and inform him that Congress cheerfully accept of his services
as a volunteer in the army of these states, and wish him to re-
pair to General Washington's quarters as soon as convenient.

All arrangements being complete the Baron and party
left York for Valley Forge on the morning of February
19, and arrived at Lancaster, Pa., early in the afternoon
of the sam.e day. Lancaster was 24 miles east of York
in an air line, of course a little farther by the usual roads.
It was then the largest inland town in the United States,
and on his arrival the Baron was received by a committee
with Colonel Gibson at the head, and the party were in-
vited to a subscription ball to be given that evening in
their honor. The elite of the vicinity were present, and
the Baron was no doubt highly pleased that many of the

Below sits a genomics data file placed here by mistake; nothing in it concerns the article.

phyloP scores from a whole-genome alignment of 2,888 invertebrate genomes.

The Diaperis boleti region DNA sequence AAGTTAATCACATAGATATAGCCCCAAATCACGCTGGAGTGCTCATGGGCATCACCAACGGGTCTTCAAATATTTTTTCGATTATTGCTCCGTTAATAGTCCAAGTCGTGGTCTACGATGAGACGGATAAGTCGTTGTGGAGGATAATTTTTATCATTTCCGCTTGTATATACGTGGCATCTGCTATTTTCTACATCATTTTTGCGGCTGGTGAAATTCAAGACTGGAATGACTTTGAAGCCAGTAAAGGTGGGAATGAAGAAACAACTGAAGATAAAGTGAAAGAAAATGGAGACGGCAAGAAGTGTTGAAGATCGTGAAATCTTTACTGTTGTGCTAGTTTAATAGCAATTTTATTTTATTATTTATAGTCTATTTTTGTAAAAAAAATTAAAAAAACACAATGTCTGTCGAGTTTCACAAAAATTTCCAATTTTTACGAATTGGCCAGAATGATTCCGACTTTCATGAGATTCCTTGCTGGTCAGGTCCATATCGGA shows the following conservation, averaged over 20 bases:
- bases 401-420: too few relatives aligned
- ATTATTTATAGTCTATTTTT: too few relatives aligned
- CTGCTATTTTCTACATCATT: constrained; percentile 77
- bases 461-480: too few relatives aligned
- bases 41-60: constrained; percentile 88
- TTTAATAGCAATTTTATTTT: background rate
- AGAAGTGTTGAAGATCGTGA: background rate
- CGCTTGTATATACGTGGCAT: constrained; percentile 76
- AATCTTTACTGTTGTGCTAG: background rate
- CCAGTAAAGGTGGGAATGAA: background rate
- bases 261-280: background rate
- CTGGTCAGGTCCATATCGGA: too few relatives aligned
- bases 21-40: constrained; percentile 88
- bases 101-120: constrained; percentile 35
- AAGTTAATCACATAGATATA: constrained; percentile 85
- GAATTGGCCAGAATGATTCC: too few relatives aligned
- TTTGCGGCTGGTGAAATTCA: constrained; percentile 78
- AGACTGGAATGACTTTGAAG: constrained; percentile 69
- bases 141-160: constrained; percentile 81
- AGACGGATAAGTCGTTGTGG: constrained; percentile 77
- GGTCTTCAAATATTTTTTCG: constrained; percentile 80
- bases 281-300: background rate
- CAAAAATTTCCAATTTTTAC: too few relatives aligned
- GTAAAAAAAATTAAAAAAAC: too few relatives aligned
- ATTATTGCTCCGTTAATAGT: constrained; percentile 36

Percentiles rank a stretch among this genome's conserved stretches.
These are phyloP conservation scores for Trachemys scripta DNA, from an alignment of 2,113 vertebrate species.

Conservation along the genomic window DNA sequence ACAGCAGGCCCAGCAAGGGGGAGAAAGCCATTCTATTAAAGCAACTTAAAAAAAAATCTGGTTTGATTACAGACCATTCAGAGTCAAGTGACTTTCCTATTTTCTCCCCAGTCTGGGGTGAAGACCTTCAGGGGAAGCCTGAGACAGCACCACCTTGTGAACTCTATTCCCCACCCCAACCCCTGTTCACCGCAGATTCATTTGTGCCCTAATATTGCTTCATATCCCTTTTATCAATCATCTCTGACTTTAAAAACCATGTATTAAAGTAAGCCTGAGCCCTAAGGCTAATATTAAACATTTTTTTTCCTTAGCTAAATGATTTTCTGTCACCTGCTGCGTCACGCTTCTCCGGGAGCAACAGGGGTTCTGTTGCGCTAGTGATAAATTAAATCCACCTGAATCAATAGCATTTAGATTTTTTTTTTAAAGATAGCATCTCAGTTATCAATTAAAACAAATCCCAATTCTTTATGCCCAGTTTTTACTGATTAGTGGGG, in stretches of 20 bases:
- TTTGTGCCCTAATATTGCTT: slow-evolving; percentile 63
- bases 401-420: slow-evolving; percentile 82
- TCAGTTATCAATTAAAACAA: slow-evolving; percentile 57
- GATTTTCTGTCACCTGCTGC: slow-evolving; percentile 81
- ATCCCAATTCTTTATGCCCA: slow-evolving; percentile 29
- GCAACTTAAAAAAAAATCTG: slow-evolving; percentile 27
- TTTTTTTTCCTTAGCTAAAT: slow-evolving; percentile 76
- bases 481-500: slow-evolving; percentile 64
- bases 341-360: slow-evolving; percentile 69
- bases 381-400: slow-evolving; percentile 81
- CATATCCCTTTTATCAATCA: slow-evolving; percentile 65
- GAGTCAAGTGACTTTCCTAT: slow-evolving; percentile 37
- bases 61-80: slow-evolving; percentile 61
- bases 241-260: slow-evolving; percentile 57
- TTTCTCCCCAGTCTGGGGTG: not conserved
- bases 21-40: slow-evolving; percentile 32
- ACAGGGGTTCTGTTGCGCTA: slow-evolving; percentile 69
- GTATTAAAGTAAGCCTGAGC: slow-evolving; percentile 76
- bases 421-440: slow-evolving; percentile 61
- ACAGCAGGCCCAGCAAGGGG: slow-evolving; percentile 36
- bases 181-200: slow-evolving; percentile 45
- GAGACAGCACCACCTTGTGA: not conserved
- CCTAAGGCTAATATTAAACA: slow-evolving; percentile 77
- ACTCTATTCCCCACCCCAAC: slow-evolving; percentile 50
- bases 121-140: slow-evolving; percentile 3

young ladies could converse with him in his native tongue,
the community having been largely composed of


German settlers, whose thrift with that of their descen-
dants has made that section one of the garden spots of
the country. There was a banquet, and the festivities
continued until 2 A. M.

Here he met WilHam North, who afterwards became
his aide-de-camp and adopted son, who remarks in a
note, ''His reputation had preceded him, and those who
remember his graceful entry and manner in a ball room,
the novel splendor of his star and its accompanying orna-
ments, can easily conceive the feelings of his countrymen
and of their assembled wives and daughters ; they might
indeed, with honest feeling, have thanked God that they
had no reason to be ashamed of him."

Whether the Baron remained over the next day at Lan-